I am currently burnt-out.
I can’t remember in which of the books I’ve read of Haruki Murakami, but in it said, “And once the storm is over you won’t remember how you made it through….You won’t be the same person who walked in. That’s what this storm’s all about.”
Rene’s post on “Fantasies of a Happier Kitchen” really resonates with me. It hit me to the core. There is a draft post somewhere in the dozens of drafts I have started, talking about this topic. Many chefs could share their stories and their paths would be eerily similar. I am looking forward to see the changes in our industry. It comforts me to know a new set of leaders will continue to press forward, improving on the unpleasant traditions that were once set before us.
I don’t need to be told how little I am every day to prove to you that I’m not so little. David Chang’s “The Culture of a Kitchen,” reminded me of how I felt years ago: “As a cook, you come out of it cold-hearted and alone, but invincible.” But now, fast approaching a new decade in which everyone calls it their prime, I don’t feel so invincible. I also don’t have the energy to constantly be on someone, including myself. Few people want to constantly hear what they are doing wrong—again. I had to learn how to show empathy to myself first before I could even begin to practice empathy with others. The hardest road to follow is one that involves self-growth. Throwing the ego out the door—the same ego that protects us from hurt—is a terrifying endeavor.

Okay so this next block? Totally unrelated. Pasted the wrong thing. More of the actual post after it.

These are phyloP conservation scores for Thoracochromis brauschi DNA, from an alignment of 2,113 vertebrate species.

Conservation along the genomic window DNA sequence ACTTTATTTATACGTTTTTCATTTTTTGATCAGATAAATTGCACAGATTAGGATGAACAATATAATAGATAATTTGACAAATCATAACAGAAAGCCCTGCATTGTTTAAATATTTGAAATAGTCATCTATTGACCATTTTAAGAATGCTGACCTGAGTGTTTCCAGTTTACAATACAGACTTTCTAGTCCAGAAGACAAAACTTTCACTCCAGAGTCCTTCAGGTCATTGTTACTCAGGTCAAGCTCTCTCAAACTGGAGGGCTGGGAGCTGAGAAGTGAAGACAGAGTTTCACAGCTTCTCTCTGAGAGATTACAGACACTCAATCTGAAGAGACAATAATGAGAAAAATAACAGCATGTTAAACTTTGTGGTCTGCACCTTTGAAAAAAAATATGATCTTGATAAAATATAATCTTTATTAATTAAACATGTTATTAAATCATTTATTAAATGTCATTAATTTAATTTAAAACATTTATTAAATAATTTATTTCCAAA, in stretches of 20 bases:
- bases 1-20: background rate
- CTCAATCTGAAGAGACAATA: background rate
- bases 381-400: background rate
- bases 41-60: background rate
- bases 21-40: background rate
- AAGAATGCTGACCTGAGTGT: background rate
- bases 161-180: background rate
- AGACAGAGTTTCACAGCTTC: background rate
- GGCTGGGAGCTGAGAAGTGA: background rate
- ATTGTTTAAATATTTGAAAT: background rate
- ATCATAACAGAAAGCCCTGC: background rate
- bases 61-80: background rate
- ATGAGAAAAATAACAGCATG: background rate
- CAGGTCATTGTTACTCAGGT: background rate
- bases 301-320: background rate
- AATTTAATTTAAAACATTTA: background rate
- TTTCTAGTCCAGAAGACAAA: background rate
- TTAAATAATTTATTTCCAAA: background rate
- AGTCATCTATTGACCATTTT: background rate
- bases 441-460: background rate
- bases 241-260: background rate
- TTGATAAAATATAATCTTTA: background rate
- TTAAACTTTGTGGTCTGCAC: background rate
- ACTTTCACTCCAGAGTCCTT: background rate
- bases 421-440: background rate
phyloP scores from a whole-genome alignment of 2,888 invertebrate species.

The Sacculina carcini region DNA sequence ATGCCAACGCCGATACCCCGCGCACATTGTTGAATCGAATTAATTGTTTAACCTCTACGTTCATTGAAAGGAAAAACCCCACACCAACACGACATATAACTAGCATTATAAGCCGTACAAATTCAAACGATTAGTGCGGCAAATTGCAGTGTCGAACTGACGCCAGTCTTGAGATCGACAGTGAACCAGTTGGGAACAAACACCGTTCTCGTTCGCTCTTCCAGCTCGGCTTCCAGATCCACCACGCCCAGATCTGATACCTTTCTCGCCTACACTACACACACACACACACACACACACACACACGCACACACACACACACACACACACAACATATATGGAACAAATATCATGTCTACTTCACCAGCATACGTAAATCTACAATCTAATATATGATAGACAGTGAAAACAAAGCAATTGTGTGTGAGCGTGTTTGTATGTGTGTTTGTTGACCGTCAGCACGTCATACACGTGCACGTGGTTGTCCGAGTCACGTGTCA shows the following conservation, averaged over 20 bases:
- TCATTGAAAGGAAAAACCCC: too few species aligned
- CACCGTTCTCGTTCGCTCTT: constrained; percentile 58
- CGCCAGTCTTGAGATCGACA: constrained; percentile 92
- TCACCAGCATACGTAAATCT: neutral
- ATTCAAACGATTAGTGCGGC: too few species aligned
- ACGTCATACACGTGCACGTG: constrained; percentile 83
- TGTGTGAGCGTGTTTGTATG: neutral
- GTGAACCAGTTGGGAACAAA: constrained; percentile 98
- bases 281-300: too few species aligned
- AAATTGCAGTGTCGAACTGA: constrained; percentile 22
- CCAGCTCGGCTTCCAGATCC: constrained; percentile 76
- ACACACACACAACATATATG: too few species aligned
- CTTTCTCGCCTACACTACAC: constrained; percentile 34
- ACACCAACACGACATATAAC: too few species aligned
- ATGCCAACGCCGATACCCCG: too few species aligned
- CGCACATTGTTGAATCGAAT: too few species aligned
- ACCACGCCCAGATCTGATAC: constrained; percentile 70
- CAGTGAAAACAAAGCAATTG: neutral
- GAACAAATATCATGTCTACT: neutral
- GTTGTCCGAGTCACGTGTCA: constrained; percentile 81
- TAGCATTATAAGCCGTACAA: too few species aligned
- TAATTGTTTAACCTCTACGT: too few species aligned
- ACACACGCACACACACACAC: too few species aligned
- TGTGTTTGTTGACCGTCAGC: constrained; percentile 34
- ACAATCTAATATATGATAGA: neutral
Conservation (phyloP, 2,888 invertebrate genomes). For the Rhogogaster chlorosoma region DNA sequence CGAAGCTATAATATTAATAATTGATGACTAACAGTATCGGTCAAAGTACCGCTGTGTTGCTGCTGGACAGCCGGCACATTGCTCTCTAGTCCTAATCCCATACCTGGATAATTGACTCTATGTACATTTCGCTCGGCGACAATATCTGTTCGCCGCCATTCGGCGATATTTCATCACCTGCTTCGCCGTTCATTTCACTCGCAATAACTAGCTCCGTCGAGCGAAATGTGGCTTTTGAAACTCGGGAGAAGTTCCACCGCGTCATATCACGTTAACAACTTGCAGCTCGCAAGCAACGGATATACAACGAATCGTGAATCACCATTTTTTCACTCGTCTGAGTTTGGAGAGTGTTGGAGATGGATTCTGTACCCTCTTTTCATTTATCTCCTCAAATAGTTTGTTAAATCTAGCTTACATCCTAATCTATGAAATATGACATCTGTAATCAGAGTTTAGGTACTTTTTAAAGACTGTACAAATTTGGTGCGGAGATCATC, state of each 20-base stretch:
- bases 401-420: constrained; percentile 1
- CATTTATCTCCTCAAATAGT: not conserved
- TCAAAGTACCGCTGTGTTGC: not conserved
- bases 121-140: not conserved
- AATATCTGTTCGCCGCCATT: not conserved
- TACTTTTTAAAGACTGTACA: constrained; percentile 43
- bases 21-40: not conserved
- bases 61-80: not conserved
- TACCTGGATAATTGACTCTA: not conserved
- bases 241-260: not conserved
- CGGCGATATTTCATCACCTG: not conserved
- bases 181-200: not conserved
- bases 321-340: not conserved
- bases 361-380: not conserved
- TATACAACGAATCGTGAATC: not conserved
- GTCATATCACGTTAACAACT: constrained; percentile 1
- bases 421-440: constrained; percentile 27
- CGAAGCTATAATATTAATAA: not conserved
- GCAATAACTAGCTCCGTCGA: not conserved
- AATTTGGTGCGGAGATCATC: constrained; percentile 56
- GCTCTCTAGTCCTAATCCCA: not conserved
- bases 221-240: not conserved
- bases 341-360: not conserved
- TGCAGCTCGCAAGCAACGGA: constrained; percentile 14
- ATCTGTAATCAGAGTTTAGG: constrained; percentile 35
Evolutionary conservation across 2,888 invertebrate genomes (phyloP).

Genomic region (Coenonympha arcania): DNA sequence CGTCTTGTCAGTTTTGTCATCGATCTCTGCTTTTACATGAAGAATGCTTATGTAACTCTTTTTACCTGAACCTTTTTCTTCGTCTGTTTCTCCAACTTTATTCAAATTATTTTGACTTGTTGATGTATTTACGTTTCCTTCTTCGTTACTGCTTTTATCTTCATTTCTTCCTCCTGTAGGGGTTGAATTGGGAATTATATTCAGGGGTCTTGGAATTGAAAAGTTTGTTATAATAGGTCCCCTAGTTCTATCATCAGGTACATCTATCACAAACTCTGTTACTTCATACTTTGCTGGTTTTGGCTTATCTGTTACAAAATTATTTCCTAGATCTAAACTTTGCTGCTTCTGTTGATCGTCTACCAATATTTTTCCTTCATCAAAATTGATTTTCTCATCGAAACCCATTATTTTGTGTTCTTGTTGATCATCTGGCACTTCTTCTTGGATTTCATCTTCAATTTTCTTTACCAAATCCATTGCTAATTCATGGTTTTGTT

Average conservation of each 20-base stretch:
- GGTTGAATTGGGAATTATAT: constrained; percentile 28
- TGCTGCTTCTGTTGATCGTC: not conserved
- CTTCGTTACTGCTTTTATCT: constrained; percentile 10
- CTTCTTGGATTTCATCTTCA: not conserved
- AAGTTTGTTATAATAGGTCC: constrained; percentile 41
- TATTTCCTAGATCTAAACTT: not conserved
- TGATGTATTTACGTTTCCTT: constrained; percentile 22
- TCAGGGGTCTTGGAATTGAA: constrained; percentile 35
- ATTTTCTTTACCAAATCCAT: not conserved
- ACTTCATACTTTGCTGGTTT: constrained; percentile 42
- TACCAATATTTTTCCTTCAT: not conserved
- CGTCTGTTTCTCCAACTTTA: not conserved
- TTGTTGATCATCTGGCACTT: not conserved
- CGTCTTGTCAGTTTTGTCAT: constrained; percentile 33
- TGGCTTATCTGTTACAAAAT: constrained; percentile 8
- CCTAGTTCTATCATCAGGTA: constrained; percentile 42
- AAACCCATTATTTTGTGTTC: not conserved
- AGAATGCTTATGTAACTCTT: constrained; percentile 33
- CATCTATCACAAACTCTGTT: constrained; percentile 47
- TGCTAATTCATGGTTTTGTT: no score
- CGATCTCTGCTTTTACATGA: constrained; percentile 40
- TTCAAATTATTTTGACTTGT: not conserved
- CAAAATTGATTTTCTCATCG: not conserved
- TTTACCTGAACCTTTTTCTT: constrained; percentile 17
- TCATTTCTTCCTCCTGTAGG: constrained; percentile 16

So to counter my burn-out, I am putting aside that ego and the hustler mentality that made me once invincible and the one everyone wanted to live vicariously through, to usher in a new decade of self-empathy, and to be free to learn a new way to be.